After much deliberation, the Online Film Critics Society released our list of the best movies of 2020. Nomadland quite deservedly took the most awards with six wins, including best picture. Here are the rest of what we thought were the most worthwhile cinematic endeavors of that very strange year just passed:

BEST PICTURE
· Da 5 Bloods
· First Cow
· I’m Thinking of Ending Things
· Minari
· Never Rarely Sometimes Always
· Nomadland — WINNER
· Promising Young Woman
· Soul
· Sound of Metal
· The Trial of the Chicago 7

BEST ANIMATED FEATURE
· Onward
· Over the Moon
· Soul — WINNER
· The Wolf House
· Wolfwalkers

BEST DIRECTOR
· Emerald Fennell — Promising Young Woman
· Eliza Hittman — Never Rarely Sometimes Always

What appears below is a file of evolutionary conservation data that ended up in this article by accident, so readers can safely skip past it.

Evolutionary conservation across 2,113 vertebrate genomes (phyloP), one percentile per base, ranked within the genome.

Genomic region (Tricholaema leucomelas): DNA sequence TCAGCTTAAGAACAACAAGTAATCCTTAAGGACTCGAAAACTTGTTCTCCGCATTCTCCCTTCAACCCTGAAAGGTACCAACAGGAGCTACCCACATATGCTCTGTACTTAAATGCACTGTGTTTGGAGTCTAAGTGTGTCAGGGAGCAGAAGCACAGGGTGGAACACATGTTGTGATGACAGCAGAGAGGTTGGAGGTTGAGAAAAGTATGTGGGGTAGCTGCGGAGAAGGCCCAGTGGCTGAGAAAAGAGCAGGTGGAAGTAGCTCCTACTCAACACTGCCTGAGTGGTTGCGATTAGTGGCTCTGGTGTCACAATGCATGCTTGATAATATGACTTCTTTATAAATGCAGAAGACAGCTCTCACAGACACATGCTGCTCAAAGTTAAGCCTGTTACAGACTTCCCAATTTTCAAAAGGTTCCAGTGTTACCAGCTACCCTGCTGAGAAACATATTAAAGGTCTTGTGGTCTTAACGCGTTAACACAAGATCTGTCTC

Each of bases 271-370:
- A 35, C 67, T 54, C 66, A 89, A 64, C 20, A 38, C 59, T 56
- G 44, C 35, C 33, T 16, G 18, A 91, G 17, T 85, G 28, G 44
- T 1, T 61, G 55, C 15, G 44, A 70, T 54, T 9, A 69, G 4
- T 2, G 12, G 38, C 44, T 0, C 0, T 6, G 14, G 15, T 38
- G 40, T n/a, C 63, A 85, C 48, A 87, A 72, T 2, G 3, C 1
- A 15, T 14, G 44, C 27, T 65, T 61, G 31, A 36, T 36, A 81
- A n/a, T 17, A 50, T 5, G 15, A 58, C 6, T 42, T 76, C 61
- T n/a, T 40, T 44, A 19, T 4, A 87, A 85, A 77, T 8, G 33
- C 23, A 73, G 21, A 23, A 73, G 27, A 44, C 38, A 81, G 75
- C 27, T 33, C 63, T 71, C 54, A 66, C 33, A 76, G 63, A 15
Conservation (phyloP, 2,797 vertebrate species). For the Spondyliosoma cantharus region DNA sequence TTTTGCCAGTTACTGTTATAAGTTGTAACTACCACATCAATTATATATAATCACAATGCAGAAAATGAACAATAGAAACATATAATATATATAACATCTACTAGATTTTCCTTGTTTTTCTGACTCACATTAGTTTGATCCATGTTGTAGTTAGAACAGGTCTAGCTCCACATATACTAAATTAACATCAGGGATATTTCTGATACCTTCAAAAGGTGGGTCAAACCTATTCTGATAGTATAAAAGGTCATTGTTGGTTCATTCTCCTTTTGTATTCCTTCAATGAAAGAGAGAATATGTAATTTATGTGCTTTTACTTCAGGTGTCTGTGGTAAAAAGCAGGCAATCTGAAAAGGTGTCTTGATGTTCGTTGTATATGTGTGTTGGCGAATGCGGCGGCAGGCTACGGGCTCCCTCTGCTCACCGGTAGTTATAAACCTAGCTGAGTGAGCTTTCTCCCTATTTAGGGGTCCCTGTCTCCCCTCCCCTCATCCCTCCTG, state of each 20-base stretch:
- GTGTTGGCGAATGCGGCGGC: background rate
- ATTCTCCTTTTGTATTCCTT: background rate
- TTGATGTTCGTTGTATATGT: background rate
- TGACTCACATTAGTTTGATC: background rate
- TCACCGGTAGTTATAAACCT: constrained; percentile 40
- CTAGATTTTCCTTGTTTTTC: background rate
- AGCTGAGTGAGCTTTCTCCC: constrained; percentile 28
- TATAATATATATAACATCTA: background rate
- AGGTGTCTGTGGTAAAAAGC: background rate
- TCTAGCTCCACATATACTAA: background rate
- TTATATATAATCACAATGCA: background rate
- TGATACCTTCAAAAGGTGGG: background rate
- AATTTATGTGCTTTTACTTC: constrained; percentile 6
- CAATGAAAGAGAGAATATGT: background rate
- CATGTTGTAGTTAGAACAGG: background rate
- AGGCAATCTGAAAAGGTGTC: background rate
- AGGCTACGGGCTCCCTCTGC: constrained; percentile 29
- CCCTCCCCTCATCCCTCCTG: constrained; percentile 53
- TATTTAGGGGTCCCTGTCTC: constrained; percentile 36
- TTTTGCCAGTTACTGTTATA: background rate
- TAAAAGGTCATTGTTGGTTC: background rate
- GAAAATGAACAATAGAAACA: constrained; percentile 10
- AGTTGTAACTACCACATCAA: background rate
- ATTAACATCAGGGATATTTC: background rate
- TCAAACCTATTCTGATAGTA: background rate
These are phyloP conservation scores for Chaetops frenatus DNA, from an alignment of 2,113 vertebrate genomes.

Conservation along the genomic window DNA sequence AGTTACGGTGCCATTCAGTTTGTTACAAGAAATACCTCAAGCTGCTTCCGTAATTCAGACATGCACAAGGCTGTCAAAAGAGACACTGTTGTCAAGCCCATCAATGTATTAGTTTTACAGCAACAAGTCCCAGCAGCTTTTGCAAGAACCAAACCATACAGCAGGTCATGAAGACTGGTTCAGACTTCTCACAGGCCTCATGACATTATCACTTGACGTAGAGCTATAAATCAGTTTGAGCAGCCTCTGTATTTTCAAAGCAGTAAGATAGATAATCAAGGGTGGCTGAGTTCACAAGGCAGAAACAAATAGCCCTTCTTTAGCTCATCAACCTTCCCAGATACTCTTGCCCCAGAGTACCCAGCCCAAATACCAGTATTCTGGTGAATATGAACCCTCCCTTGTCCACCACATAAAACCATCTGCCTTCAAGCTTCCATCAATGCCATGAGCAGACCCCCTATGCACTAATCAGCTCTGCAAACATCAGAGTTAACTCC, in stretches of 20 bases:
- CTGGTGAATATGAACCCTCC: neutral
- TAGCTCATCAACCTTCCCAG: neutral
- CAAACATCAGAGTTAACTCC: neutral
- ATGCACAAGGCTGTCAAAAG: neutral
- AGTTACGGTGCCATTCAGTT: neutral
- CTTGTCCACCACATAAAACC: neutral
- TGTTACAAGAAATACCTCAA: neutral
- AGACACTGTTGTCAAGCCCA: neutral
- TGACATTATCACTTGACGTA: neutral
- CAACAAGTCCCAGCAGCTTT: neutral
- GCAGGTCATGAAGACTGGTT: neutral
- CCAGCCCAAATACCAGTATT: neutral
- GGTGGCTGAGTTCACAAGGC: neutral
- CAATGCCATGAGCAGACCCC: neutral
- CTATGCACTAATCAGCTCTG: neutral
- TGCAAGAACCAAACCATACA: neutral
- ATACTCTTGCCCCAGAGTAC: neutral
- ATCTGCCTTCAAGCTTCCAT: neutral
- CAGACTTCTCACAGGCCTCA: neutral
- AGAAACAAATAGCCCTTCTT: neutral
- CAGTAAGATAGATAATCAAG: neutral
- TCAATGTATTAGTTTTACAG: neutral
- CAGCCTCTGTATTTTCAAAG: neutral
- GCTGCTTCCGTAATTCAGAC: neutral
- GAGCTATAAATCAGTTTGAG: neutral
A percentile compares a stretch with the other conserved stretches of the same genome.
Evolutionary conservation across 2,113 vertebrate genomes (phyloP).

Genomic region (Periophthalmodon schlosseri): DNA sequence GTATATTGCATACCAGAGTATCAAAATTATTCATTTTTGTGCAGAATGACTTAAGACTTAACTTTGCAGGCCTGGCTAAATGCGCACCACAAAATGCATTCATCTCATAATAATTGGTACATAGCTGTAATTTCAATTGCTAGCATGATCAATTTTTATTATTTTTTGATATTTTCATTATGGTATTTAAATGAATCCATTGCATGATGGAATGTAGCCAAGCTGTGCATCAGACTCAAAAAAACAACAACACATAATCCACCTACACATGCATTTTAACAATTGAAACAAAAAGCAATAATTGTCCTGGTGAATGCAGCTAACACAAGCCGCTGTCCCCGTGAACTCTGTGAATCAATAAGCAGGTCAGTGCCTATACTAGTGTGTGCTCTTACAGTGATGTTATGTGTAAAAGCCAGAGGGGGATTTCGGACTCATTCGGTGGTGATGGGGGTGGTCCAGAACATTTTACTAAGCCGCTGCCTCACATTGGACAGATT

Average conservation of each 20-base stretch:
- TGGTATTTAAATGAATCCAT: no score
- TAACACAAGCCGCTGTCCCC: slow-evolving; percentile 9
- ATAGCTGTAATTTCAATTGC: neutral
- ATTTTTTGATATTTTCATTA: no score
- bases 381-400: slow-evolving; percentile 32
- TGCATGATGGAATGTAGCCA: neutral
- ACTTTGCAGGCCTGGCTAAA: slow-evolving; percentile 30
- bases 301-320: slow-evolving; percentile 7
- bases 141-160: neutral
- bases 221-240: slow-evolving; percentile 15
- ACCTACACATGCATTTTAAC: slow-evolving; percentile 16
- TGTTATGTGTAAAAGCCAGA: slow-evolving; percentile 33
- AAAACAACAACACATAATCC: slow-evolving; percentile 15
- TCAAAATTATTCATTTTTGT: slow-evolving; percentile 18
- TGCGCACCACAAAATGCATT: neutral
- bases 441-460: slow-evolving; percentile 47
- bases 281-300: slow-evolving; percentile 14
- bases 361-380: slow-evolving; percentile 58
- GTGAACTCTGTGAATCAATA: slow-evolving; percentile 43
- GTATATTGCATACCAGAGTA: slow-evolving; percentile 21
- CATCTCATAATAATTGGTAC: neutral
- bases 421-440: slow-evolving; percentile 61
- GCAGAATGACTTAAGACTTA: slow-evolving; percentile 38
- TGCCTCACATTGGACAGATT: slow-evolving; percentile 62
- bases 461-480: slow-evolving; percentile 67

· Spike Lee — Da 5 Bloods
· Kelly Reichardt — First Cow
· Chloé Zhao – Nomadland WINNER

BEST ACTOR
· Riz Ahmed — Sound of Metal
· Chadwick Boseman — Ma Rainey’s Black Bottom
· Anthony Hopkins — The Father
· Delroy Lindo — Da 5 Bloods WINNER
· Steven Yeun — Minari

BEST ACTRESS
· Jessie Buckley — I’m Thinking of Ending Things
· Viola Davis — Ma Rainey’s Black Bottom
· Sidney Flanigan — Never Rarely Sometimes Always
· Frances McDormand – Nomadland WINNER
· Carey Mulligan — Promising Young Woman

BEST SUPPORTING ACTOR
· Sacha Baron Cohen — The Trial of the Chicago 7
· Chadwick Boseman — Da 5 Bloods
· Bill Murray — On the Rocks
· Leslie Odom Jr. — One Night in Miami WINNER
· Paul Raci — Sound of Metal

BEST SUPPORTING ACTRESS
· Maria Bakalova — Borat Subsequent Moviefilm WINNER
· Olivia Colman — The Father
· Talia Ryder — Never Rarely Sometimes Always